The View From Riyadh

The View From Riyadh

Negotiations between the United States and Saudi Arabia over Saudi-Israeli normalization follow a simple principle: nothing is agreed upon until everything is agreed upon.

During one of my talks, I heard the argument that Saudi Arabia could use these policies sequentially. Swing state policies would be used to gain leverage toward eventual entry into the U.S. alliance system. It is an interesting claim but one that, on balance, I do not think works. Using leverage on the United States over an extended period would yield specific policy benefits but undermine the degree of trust needed for formal security assurances. In addition, if the kingdom pursued a swing state policy for an extended period, success on specific goals and related bureaucratic path dependency would favor the continuation of an independent policy.

Implications for U.S. Foreign Policy

The United States should adhere to the concept that nothing is agreed upon until everything is agreed upon. Both sides will be tempted to split the prospective deal into parts. But that would jeopardize perhaps the hardest prong: Saudi recognition of Israel and an Israeli commitment to a two-state solution.

When intensive talks resume, the United States should make clear that formal security guarantees in the form of a Senate-ratified treaty are not attainable—sixty-seven votes in the Senate is too high a bar. Washington should go to “Plan B” and offer Riyadh the next best defense relationship. That would involve executive action designating Saudi Arabia as both a major defense partner (MDP) and a major non-NATO ally (MNNA). 

MDP is the real sweetener for the kingdom. India is the only country that currently has the designation, which allows the recipient to obtain a broad array of license-free military and dual-use technologies. The sides can expand the program to include significantly strengthening defense-industrial cooperation and joint exercises. Currently, eighteen countries possess MNNA status, which would provide additional ways to bring the U.S. and Saudi militaries closer. Critically, these programs would not provide U.S. security guarantees to Saudi Arabia—an essential plank of the Saudi ask—somewhat lowering its leverage over other parts of the deal.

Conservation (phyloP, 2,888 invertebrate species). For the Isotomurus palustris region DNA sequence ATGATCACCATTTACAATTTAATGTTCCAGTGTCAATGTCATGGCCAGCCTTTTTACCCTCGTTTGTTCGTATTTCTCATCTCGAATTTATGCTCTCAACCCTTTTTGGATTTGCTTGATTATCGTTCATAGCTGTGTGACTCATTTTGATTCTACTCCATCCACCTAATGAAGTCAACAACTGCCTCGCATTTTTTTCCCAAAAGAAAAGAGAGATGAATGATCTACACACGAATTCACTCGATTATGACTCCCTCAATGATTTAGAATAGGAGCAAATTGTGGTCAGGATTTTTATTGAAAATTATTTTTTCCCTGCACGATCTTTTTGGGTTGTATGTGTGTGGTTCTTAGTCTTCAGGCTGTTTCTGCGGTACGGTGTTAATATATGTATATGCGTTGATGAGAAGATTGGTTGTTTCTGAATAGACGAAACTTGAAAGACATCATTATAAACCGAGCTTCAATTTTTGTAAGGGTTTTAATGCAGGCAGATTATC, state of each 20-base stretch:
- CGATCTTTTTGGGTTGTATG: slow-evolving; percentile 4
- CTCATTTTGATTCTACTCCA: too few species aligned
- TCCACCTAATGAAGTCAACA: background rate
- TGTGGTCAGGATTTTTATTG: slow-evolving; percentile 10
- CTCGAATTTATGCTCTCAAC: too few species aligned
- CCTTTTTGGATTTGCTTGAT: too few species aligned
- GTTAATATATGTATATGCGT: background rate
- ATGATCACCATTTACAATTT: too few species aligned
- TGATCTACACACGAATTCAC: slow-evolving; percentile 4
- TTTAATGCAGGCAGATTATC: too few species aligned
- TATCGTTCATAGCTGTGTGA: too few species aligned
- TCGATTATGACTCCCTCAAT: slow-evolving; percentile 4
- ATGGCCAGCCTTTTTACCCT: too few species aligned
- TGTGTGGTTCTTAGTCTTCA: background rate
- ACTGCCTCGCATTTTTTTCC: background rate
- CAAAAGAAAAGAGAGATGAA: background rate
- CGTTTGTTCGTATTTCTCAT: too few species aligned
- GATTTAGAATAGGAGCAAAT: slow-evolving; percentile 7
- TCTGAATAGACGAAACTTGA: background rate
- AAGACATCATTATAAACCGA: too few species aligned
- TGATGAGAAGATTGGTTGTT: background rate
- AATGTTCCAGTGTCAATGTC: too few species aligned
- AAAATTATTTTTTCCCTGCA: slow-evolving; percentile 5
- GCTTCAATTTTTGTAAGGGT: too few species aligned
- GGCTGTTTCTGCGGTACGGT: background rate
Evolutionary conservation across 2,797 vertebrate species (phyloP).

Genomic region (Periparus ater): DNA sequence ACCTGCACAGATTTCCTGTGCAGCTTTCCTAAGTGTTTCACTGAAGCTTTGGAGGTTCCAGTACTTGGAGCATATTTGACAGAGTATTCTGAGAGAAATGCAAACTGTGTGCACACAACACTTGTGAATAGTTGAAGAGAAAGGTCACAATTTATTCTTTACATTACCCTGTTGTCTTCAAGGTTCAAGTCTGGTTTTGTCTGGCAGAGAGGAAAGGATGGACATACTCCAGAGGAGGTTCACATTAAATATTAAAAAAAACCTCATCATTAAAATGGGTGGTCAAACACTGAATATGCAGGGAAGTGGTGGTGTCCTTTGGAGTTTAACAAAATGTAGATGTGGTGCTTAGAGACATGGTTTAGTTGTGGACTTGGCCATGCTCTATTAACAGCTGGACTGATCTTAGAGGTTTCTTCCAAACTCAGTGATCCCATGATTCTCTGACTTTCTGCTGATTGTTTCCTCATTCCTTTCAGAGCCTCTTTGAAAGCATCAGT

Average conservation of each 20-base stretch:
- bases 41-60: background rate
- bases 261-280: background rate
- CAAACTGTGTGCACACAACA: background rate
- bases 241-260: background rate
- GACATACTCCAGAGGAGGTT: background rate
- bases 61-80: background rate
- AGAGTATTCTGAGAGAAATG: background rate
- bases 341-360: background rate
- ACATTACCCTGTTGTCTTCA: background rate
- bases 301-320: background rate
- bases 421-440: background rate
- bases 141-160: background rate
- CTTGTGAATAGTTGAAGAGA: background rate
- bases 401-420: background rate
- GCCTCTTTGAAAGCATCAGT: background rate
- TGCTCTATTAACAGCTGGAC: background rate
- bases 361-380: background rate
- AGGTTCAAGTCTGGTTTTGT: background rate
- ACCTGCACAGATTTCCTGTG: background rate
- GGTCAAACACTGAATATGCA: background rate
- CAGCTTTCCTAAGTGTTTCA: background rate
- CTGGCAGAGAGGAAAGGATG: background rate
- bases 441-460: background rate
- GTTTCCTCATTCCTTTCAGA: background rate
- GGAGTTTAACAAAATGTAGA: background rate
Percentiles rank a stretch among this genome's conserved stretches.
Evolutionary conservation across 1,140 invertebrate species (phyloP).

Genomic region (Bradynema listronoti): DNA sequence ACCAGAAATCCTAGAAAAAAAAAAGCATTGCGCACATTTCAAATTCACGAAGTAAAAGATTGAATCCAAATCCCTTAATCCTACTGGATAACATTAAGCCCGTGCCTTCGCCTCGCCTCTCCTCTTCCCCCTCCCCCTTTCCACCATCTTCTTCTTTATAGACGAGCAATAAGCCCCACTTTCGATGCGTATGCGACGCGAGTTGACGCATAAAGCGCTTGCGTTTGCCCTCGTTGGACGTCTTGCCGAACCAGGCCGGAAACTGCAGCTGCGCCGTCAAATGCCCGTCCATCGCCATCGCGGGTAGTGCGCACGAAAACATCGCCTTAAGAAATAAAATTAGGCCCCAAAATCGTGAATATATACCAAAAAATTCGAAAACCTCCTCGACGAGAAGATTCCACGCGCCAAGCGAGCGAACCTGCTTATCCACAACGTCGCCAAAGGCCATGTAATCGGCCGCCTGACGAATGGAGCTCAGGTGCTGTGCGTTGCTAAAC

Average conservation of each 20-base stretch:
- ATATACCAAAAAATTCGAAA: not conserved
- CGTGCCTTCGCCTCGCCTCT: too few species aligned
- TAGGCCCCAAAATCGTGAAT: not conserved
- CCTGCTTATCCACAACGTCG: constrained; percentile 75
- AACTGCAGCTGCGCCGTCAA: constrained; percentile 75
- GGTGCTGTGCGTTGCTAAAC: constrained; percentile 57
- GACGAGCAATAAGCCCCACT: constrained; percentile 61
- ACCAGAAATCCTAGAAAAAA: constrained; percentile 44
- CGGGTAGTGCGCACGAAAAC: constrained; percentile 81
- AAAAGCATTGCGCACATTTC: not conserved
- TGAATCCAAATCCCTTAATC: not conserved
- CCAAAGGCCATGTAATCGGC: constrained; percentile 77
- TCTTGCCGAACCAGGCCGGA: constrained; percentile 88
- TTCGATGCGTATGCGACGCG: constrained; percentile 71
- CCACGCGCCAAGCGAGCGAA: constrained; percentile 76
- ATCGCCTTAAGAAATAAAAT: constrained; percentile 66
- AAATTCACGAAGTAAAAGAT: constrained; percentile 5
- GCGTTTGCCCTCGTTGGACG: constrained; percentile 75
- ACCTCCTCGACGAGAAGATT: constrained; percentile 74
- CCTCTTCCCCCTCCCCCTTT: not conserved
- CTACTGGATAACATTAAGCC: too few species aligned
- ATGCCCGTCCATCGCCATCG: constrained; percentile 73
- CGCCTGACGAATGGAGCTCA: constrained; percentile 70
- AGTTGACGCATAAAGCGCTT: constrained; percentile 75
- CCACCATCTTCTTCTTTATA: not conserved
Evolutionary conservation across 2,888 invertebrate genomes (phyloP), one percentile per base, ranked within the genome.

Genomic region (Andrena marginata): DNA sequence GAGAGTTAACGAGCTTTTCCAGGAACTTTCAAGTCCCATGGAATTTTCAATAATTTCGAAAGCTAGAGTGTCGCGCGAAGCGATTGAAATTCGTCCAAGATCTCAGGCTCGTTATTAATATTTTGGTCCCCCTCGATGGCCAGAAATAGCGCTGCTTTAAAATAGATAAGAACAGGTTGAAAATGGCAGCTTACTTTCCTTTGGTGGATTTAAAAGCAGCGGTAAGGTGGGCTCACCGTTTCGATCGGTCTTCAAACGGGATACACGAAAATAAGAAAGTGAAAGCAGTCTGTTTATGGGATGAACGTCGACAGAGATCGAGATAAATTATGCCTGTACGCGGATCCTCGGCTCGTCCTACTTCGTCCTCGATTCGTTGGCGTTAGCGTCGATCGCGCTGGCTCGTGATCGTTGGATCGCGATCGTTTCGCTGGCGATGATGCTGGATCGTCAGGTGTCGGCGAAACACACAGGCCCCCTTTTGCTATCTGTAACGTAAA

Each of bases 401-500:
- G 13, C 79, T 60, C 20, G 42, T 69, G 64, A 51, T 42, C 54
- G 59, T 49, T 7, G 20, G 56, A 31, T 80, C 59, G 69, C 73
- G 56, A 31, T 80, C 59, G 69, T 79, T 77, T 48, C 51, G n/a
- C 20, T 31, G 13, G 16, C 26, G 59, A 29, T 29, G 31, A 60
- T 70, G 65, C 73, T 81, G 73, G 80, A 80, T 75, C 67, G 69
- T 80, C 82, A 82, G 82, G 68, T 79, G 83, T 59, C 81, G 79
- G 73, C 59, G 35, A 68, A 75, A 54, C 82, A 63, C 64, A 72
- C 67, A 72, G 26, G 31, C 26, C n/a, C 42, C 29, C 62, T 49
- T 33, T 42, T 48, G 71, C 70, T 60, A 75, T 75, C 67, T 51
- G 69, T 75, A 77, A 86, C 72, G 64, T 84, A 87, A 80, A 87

The other key goal for the United States is an agreement to move toward a two-state solution. After the fighting stops, and when it is clear who will be the next Israeli prime minister, Biden must get out the megaphone, come forward with a peace plan, and lead an international coalition to work with Israel toward this goal. The next U.S. president would have to continue this initiative. The plan should include a roadmap of steps the Israelis and the Palestinians must take and a time frame. That type of initiative, if accepted by Israel, would enable a Saudi-U.S.-Israeli grand bargain.

A final though critical point for U.S. national interests is that this best possible outcome would leave Saudi Arabia outside the U.S. alliance system. In that respect, the kingdom’s status would be similar to India’s but short of Turkey’s formal security guarantees. The United States will need to continue to view Saudi Arabia as an unencumbered swing state in the international system. Especially given that the swing states have spoken decisively against U.S. policy in the Gaza war, Washington must once again up its game toward rising states in geopolitics.

This essay is adapted from a letter to Eurasia Group clients.

Cliff Kupchan is Eurasia Group’s chairman and a leader of the firm’s global macro coverage. Cliff has held high-level positions in the U.S. government and regularly meets top foreign leaders. He provides cutting-edge insights on political risk. Cliff has been a leading expert on international relations for more than two decades—in academia, as a U.S. official, and in the private sector—and speaks frequently to private and public sector audiences. He regularly briefs clients on macro developments and co-authors Eurasia Group’s annual Top Risks publication.